Used as a watering stop for East India Company ships and as a location from which the Royal Navy could dominate the South Atlantic, St. Helena was a mountainous tropical island a mere 28 miles in circumference. The nearest land, the west coast of Africa, was 1,140 miles away. A “buoy lost in the South Atlantic,” it was hell on earth for a man of Napoléon’s active temperament.
Historical Provenance - Ink on paper
“View of Buonaparte’s New Mansion”
From "A Traveller’s Notebook, or From Buonaparte to Longwood" - 1819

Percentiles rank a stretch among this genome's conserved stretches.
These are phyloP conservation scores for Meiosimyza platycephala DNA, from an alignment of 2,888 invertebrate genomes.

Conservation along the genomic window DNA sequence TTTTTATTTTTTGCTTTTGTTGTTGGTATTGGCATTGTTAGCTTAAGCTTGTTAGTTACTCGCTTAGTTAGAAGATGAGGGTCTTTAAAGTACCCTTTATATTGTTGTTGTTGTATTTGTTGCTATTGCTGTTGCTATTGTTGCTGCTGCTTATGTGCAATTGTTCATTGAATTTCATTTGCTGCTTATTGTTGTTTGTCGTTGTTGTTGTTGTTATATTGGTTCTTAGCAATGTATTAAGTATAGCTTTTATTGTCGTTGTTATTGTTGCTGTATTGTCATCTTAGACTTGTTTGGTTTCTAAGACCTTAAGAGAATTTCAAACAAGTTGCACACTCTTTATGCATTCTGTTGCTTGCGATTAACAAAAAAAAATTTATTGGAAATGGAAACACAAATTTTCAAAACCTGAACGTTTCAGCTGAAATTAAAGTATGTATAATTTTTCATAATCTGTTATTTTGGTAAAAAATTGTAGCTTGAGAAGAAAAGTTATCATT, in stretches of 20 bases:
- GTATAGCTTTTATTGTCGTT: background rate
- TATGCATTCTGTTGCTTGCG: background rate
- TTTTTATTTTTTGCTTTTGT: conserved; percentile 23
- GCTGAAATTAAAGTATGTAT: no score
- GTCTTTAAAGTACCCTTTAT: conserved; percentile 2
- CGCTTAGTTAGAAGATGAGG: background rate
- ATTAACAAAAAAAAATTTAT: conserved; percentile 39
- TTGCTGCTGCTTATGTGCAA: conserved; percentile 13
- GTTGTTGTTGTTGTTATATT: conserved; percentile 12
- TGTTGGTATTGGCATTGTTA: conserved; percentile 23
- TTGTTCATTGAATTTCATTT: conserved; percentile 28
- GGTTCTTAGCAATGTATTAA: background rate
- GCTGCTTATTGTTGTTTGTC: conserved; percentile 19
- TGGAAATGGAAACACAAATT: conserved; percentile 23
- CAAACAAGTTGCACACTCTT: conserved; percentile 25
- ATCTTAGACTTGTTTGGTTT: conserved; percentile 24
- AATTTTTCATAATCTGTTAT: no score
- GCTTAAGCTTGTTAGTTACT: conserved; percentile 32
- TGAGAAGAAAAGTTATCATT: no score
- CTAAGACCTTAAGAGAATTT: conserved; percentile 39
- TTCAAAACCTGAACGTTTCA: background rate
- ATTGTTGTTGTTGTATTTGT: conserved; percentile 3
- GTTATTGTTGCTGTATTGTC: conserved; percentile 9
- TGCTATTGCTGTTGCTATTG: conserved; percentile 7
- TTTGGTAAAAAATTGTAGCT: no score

After a few months in Jamestown, the port of St. Helena, Napoléon was moved five miles away to Longwood, a converted farmhouse at 1,700 feet elevation. Here he would spend the last five and a half years of his life in a suite of rooms comprising a study, drawing room, antechamber, bathroom and bedroom. Napoléon received this book about himself while in exile in 1820.
Historical Provenance - Napoléon’s library, Bertrand family collection
Colored engraving on paper
on St. Helena Island”
Jean-Pierre Marie Jazet - c. 1825
Napoléon and his small entourage, presumably here being shown their barren new home by the red-coated British captors, did their best to pass the time and relieve the boredom by taking walks, playing cards and dining at the Emperor’s table.